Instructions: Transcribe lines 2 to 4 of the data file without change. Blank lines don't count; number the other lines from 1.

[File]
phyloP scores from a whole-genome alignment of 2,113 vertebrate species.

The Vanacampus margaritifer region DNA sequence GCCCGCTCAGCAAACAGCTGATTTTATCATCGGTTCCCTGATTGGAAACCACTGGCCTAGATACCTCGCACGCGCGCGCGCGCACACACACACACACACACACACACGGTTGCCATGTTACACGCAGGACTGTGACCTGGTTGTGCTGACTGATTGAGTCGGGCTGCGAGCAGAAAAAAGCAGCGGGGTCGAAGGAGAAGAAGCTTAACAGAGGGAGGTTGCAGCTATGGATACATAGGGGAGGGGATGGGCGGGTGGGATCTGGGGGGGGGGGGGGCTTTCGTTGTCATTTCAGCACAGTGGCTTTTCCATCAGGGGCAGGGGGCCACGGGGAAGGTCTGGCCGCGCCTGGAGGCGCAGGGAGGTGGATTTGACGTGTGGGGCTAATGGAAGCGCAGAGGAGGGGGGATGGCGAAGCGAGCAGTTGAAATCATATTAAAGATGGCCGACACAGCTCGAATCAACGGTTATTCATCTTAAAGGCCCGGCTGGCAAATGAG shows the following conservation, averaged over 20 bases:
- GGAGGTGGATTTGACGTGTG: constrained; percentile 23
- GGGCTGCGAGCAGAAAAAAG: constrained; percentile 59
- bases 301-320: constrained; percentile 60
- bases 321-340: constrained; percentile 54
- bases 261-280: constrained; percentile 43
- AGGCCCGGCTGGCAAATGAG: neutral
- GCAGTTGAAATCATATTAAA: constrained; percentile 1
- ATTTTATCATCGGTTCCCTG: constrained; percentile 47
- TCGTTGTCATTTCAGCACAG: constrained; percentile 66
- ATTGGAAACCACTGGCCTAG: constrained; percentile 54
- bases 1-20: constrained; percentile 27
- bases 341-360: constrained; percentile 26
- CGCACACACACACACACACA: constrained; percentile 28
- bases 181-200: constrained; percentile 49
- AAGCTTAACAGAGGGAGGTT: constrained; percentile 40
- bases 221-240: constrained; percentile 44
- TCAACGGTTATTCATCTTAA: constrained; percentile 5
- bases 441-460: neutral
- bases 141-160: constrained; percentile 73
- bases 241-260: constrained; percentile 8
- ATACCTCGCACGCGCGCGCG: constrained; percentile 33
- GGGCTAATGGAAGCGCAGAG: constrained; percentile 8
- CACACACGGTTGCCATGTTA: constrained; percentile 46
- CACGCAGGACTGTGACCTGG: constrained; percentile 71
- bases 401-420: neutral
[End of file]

The Vanacampus margaritifer region DNA sequence GCCCGCTCAGCAAACAGCTGATTTTATCATCGGTTCCCTGATTGGAAACCACTGGCCTAGATACCTCGCACGCGCGCGCGCGCACACACACACACACACACACACACGGTTGCCATGTTACACGCAGGACTGTGACCTGGTTGTGCTGACTGATTGAGTCGGGCTGCGAGCAGAAAAAAGCAGCGGGGTCGAAGGAGAAGAAGCTTAACAGAGGGAGGTTGCAGCTATGGATACATAGGGGAGGGGATGGGCGGGTGGGATCTGGGGGGGGGGGGGGCTTTCGTTGTCATTTCAGCACAGTGGCTTTTCCATCAGGGGCAGGGGGCCACGGGGAAGGTCTGGCCGCGCCTGGAGGCGCAGGGAGGTGGATTTGACGTGTGGGGCTAATGGAAGCGCAGAGGAGGGGGGATGGCGAAGCGAGCAGTTGAAATCATATTAAAGATGGCCGACACAGCTCGAATCAACGGTTATTCATCTTAAAGGCCCGGCTGGCAAATGAG shows the following conservation, averaged over 20 bases:
- GGAGGTGGATTTGACGTGTG: constrained; percentile 23
- GGGCTGCGAGCAGAAAAAAG: constrained; percentile 59